Stenciling = Done!

Today I can breathe a big fat sigh of relief because this stenciling project is over!

I started Wednesday night, and continued to work on it daily until I applied the finishing touches yesterday (just hours before guests arrived to our labor day pool party). Thankfully I was able to get it all done in time, but it was not a fun task, let me tell you.

The stencils arrived in good shape (although curled from the shipping tube), but not wanting to waste any time, I immediately got to work.


Before proceeding, I made sure to read through the instructions at least 3x and watch every instructional video on their website. The corner seemed like a nice level place to start, so I carefully taped it up and began.

The stencil was not completely flat on the wall which worried me. I was tempted to use spray adhesive but the directions insisted that this was not necessary at all, so I cautiously proceeded as normal.

The technique I used (as instructed) said to saturate a foam roller with paint, evenly roll it out, and then make a few light passes over a paper towel to wipe off the excess.

BTW, the color I used was the color that was previously on the walls and is also in my foyer—Valspar’s Magic Spell.

Once the roller had the appropriate paint saturation level, I used light to medium pressure to apply my first coat.

Since one coat wasn’t enough to fully cover, I had to wait ~5 minutes for it to dry, apply another coat, wait another ~5 to dry, apply a final coat, and then wait for that to dry. About a hundred times.

After my first stencil area was complete, I nervously peeled it back to inspect the results…

I wasn’t thrilled. I guess I was expecting a clean smooth line, but there was just no way that it was going to happen. With the next pass, I applied spray adhesive to the back hoping it would do the trick, but there was absolutely no difference. Then I tried a slightly different roll-on approach to prevent the line seepage, but the outcome was the same every time.


The stencil manual did warn that this would be a “hand painted” look, and it was not going to look like wallpaper. About halfway through the third day I wondered if wallpaper would have been a better route to take.

Sometimes my roller was a bit too saturated, and this happened:

Oh, crap.

It ended up happening a lot more towards the end, so I started keeping wet wipes on hand to quickly fix any snafus. (take notes, those of you who are about to tackle a stenciling project!)

The open wall areas where I could spread the full stencil out (no corners or edges in the way) were quite easy and went relatively fast.

But there were a lot of tricky parts, too…

I just had to be extra careful and take my time. It did get messy though. And not everything lined up perfectly from one spot to the next, so sometimes I just had to fudge it.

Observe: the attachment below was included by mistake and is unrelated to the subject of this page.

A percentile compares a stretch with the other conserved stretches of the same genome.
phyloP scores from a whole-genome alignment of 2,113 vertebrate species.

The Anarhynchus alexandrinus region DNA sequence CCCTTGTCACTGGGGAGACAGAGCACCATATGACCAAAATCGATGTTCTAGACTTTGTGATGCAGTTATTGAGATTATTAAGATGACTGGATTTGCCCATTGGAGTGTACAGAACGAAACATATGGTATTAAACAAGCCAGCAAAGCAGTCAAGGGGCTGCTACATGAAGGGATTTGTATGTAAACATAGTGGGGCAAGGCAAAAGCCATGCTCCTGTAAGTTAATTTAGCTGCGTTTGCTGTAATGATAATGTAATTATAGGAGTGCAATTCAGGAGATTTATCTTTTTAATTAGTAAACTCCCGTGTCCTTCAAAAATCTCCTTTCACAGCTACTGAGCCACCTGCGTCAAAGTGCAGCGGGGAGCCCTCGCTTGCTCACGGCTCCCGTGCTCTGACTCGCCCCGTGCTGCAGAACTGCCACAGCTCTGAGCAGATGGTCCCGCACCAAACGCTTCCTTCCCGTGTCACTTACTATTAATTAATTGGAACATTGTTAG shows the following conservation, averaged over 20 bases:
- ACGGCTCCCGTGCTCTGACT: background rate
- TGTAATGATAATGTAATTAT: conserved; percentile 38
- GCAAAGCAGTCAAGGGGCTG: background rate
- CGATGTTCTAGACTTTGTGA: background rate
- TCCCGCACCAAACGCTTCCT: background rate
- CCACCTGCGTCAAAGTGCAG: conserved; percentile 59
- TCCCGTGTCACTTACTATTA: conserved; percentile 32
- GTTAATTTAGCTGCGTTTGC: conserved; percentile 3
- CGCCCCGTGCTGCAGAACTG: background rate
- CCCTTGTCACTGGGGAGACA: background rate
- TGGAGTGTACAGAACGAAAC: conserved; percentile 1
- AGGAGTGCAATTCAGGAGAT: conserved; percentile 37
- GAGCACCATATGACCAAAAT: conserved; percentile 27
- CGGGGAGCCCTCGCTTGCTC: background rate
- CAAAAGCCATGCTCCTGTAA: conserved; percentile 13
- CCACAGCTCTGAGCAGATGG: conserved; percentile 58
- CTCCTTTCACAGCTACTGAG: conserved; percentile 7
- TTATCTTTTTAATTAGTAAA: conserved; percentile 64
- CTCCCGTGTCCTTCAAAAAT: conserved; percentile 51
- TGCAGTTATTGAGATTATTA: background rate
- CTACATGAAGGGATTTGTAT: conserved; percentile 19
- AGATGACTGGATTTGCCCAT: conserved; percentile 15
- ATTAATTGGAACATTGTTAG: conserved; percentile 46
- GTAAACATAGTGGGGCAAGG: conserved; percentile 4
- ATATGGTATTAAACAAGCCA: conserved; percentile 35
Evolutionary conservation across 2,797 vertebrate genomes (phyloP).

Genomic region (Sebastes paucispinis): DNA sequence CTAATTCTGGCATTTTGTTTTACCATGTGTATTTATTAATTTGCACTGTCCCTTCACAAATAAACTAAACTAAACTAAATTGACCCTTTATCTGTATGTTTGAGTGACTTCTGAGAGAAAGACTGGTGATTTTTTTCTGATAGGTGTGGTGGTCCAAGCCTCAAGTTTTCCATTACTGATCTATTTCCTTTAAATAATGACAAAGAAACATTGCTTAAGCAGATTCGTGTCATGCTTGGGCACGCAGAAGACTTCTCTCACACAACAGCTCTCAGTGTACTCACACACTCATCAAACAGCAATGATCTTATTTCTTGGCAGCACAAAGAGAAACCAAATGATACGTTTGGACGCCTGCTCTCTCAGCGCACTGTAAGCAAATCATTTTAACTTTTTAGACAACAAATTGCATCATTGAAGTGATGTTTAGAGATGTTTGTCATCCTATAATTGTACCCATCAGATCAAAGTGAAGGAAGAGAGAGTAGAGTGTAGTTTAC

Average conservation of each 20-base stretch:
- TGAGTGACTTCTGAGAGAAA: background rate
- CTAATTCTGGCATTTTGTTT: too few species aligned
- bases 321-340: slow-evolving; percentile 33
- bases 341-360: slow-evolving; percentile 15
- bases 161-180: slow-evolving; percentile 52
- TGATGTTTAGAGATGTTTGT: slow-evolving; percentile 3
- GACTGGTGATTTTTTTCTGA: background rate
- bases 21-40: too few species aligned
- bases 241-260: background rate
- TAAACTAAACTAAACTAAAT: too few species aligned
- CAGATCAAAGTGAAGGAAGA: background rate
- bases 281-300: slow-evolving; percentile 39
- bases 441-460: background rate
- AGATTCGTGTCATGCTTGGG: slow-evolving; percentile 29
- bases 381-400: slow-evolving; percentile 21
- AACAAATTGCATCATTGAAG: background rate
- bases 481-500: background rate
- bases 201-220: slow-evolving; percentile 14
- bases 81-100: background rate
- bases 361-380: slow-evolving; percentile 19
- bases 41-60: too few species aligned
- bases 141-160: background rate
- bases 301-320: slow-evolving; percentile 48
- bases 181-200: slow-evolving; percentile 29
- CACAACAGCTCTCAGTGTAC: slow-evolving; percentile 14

Here’s another tip: I noticed the edges were becoming less sharp as time went on. Layers of paint had been building up on the stencil, and I tried my best to continuously peel it off but it was a losing battle. I’m pretty certain this was the biggest contributing factor to the fuzzyness. So you can either wash the stencil off every once in a while (it’s kind of a pain if you are mid-project) or deal with the fuzzy edges.

About halfway through, I used up my quart of paint and had to open up a new gallon. Earlier that week I had gone to Lowe’s and picked up a gallon of Magic Spell, asking the paint guy to make sure it matched the older quart I had purchased several months earlier.

I started painting…

and then I was on my fourth stencil move, when I noticed the paint wasn’t drying as dark as it should have been.

See the lighter color at the top?

I grabbed both paint cans to compare… and the formula numbers were completely different. Yeah, WTF. I was not a happy camper.

Annoyed, I drove all the way back to Lowe’s and explained the issue. The lady said that Valspar had just recently changed its formula to add more primer (great…) and she would see what she could do. Before I left the store, I practically made her swear on her life that this new paint would be an exact match, and she assured me it would.

Luckily, she came through on her word and it was like it had never even happened (minus the 2 hours out of my day).

I spent the rest of Saturday finishing my stenciling, and Sunday morning on touch-ups.

Touch-ups consisted of white paint, a small brush and a steady hand. It went surprisingly well, and I was able to smooth out all of the more noticable imperfections.

Like this really bad one…


But even with the fuzzy edges, it really looks qui
te nice if you take a few steps back.